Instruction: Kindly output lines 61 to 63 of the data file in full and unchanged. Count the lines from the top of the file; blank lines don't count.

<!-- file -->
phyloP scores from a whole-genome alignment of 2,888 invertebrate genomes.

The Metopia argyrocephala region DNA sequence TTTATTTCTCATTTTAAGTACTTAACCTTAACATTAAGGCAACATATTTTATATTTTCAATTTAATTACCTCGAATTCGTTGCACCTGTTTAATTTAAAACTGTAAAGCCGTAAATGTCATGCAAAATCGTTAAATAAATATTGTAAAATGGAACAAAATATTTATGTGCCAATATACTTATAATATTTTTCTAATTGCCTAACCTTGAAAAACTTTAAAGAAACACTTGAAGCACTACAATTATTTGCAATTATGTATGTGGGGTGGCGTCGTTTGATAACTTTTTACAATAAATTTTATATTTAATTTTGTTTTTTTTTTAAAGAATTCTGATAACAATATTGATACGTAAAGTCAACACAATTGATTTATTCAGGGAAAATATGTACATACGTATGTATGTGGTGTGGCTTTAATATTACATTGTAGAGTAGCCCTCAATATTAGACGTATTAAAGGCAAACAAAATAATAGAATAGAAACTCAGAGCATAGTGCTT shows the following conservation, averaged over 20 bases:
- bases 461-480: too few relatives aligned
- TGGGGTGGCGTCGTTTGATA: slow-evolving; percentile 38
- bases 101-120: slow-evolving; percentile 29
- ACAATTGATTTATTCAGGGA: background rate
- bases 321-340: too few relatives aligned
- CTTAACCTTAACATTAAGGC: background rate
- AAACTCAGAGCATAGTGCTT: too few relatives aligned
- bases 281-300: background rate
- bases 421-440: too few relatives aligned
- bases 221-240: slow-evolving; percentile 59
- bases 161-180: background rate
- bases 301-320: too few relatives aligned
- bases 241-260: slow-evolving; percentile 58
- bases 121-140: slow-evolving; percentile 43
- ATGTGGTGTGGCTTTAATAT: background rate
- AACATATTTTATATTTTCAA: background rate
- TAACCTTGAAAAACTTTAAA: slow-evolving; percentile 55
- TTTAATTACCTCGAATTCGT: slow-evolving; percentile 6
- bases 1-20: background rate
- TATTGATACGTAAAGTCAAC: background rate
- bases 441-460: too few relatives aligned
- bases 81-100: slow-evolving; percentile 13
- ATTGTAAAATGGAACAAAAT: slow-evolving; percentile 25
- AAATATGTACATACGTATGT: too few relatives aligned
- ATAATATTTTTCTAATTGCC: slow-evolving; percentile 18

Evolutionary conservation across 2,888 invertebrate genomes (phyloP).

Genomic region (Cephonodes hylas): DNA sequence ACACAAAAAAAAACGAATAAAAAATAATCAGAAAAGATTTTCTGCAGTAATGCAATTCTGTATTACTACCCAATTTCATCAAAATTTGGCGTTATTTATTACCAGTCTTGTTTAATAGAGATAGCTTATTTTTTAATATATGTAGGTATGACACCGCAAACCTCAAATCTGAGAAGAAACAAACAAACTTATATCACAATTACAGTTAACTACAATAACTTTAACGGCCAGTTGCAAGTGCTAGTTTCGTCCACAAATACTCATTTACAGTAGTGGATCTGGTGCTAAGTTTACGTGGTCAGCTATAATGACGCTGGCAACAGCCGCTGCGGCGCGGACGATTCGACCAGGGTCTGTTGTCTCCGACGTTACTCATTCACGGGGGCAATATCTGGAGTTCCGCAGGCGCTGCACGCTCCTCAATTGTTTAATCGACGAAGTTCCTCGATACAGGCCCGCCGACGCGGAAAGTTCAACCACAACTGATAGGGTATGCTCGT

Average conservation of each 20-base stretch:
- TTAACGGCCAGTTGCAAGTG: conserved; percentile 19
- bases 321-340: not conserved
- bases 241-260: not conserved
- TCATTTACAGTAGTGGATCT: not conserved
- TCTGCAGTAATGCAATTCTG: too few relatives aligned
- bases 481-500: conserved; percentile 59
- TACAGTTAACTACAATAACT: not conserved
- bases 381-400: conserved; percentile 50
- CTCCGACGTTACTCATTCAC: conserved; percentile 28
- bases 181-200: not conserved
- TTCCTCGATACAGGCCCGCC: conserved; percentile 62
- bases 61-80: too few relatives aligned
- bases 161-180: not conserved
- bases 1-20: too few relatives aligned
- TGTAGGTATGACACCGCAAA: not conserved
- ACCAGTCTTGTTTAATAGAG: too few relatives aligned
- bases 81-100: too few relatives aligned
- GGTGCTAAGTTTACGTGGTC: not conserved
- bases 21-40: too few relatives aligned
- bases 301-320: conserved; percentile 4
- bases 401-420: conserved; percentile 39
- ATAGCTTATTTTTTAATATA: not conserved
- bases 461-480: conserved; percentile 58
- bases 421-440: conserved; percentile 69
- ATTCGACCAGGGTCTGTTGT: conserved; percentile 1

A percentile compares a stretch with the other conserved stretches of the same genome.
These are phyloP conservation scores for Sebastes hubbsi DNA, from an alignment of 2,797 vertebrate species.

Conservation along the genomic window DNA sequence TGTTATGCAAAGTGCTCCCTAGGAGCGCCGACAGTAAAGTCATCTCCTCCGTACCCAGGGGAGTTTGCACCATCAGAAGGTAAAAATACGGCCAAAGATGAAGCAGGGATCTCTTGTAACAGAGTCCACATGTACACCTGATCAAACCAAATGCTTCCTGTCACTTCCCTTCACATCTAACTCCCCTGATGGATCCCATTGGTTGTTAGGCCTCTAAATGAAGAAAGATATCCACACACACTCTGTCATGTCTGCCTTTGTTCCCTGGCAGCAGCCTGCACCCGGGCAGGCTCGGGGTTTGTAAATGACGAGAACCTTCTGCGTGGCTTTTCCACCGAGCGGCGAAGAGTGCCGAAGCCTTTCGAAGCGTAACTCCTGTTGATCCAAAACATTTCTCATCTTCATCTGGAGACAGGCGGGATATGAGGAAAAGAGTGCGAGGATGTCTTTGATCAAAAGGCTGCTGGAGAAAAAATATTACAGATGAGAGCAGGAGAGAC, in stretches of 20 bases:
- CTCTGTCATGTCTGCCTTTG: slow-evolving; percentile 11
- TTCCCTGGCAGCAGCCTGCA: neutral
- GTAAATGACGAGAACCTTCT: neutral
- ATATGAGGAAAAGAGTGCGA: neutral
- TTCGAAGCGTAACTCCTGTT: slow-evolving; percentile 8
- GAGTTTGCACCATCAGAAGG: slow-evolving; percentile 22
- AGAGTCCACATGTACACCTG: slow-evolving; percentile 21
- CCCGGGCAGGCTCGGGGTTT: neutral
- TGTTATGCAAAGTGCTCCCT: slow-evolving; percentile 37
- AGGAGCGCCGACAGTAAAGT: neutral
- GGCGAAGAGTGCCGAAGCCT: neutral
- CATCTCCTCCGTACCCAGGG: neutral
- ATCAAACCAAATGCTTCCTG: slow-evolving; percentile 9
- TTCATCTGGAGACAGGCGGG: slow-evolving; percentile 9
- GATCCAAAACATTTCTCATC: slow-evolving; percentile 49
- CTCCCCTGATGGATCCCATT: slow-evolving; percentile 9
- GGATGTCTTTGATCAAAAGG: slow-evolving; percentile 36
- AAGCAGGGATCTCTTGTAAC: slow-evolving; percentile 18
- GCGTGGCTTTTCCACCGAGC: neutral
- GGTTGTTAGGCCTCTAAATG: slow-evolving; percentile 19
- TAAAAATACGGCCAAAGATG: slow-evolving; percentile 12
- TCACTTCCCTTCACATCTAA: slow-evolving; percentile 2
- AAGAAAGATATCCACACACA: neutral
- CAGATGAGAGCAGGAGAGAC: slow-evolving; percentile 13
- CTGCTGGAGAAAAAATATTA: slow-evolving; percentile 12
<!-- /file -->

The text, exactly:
- GTAAATGACGAGAACCTTCT: neutral
- ATATGAGGAAAAGAGTGCGA: neutral
- TTCGAAGCGTAACTCCTGTT: slow-evolving; percentile 8